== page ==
Earlier last year, a coalition was formed between technology and media entities such as Adobe, Arm, BBC, Intel, Microsoft and Truepic to combat the spread of misinformation and build trust in verifying online content.
This joint Development Foundation project, known as The Coalition for Content Provenance and Authenticity (C2PA), has managed to develop an end-to-end, open standard for tracing the origin and evolution of digital content.
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The C2PA has now released the first-ever technical specifications designed to certify a source, as well as the history of digital media. These specifications are the first of their kind, and will empower content creators and editors to develop tamper-evident media, enabling them to selectively disclose information about how their digital content has been initially created and further altered.
The goal of the C2PA since its formation has been to address the prevalence of disinformation and online content fraud, through developing technical standards for certifying the source and history or provenance of media content.
Some may wonder if this coalition is really necessary; with photo editors such as Photoshop and Lightroom being so popular among photographers, why has Adobe backtracked in a sense and is now fighting the upload of edited images?
In October 2021, Adobe built a new feature into Photoshop called Content Credentials, enabling creators to attach attribution data to images before sharing them online.
This news came following the setup of The Content Authenticity Initiative (CAI) that was founded by Adobe, Twitter, and the New York Times in 2019, as a means to fight image disinformation by increasing the trust and transparency of content shared online. The CAI has since expanded and now includes support from Nikon, too.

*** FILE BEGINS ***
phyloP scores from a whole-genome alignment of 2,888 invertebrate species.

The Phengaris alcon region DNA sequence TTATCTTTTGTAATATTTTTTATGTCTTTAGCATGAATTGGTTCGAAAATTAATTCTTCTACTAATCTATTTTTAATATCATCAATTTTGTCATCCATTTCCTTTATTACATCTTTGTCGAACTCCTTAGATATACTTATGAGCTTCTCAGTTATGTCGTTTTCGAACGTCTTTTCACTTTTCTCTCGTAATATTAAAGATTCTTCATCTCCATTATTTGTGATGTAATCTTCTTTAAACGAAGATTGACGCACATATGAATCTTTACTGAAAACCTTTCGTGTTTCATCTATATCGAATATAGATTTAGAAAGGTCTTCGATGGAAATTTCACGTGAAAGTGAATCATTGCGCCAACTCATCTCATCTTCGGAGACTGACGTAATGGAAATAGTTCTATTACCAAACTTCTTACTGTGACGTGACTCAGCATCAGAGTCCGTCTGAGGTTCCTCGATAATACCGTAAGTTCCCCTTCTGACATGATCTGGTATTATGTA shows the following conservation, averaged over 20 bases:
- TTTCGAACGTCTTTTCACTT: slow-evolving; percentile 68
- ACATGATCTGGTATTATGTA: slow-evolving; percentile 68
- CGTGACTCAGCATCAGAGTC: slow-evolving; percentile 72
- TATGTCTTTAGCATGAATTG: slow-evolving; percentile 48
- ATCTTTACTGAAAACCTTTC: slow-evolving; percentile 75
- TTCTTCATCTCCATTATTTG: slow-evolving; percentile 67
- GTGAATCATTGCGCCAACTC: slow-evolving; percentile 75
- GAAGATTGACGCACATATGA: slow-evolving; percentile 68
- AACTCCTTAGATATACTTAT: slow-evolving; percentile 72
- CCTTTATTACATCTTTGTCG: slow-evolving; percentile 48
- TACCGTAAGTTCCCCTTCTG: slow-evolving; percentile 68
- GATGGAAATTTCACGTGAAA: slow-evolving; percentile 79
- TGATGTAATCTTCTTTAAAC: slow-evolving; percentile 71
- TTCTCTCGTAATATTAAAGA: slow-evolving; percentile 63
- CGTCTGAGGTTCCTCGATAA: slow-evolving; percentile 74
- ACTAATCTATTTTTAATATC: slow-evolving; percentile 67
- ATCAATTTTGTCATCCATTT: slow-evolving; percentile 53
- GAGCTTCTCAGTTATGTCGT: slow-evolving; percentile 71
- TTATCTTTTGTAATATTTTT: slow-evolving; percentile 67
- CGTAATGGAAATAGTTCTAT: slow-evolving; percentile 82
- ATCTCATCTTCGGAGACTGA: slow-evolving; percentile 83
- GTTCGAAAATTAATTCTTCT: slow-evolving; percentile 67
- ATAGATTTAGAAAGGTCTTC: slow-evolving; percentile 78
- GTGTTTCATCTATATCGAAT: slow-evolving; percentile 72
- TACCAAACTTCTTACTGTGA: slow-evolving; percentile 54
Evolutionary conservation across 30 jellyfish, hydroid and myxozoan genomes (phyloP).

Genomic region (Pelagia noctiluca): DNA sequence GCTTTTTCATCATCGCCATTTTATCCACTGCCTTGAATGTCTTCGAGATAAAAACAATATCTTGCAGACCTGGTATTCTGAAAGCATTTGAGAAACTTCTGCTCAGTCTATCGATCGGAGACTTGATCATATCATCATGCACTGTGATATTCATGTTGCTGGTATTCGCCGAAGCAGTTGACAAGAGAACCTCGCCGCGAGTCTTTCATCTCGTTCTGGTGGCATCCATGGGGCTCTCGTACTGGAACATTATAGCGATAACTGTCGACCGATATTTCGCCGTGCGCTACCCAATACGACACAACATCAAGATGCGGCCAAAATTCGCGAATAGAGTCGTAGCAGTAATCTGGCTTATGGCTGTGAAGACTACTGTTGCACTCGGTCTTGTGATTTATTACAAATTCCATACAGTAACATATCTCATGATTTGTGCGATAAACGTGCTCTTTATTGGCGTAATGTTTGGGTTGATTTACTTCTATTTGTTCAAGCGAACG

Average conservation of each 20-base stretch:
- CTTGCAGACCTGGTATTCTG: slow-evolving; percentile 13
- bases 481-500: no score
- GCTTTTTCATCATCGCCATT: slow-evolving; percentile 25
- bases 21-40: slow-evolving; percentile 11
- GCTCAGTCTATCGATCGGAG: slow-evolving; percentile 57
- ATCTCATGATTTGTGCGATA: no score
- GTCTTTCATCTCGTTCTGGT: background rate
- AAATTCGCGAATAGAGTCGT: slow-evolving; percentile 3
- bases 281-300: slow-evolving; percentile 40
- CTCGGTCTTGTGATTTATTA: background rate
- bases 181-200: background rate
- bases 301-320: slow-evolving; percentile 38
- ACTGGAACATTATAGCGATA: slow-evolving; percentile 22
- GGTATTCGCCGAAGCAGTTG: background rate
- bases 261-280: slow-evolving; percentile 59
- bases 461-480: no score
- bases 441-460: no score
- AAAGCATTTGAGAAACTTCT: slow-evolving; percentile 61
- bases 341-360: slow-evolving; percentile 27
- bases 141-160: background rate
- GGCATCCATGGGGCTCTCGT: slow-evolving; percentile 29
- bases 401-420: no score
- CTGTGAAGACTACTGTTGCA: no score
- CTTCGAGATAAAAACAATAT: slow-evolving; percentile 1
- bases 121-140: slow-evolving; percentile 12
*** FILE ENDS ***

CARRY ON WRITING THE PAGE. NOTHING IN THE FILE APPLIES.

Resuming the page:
This foundation of misinformation goes far beyond changing a few tones using the histogram or adjusting exposure to perfect your photographs. Heavily manipulated images and filters can be dangerous when used in the context of news and especially social media, in regard to influencer culture and promoting something that may not be entirely truthful.
Other applications of images that can cause harm to others include things like catfishing (using fake or stolen photos to court potential partners), fraud, deepfakes, fake profiles, deceitful evidence submitted to news outlets… you get the idea.
In the first paragraph overview section of the technical specification, it states: "We are witnessing extraordinary challenges to trust in media. As social platforms amplify the reach and influence of certain content via ever more complex and opaque algorithms, mis-attributed and mis-contextualized content spreads quickly. Whether inadvertent misinformation or deliberate deception via disinformation, inauthentic content is on the rise".
The specification describes the technical aspects of the C2PA architecture; a model for storing and accessing cryptographically verifiable information whose trustworthiness can be assessed based on a defined trust model, as shown via a diagram. The trust model features three entities specified in different colors; a consumer is expected to use the identity of the signer along with other trust signals, to decide whether the assertions made about an asset are true.
The schematics and specifications get more complicated as the contents unveil, but you can check out the specification standard for assuring content authenticity on the official C2PA website.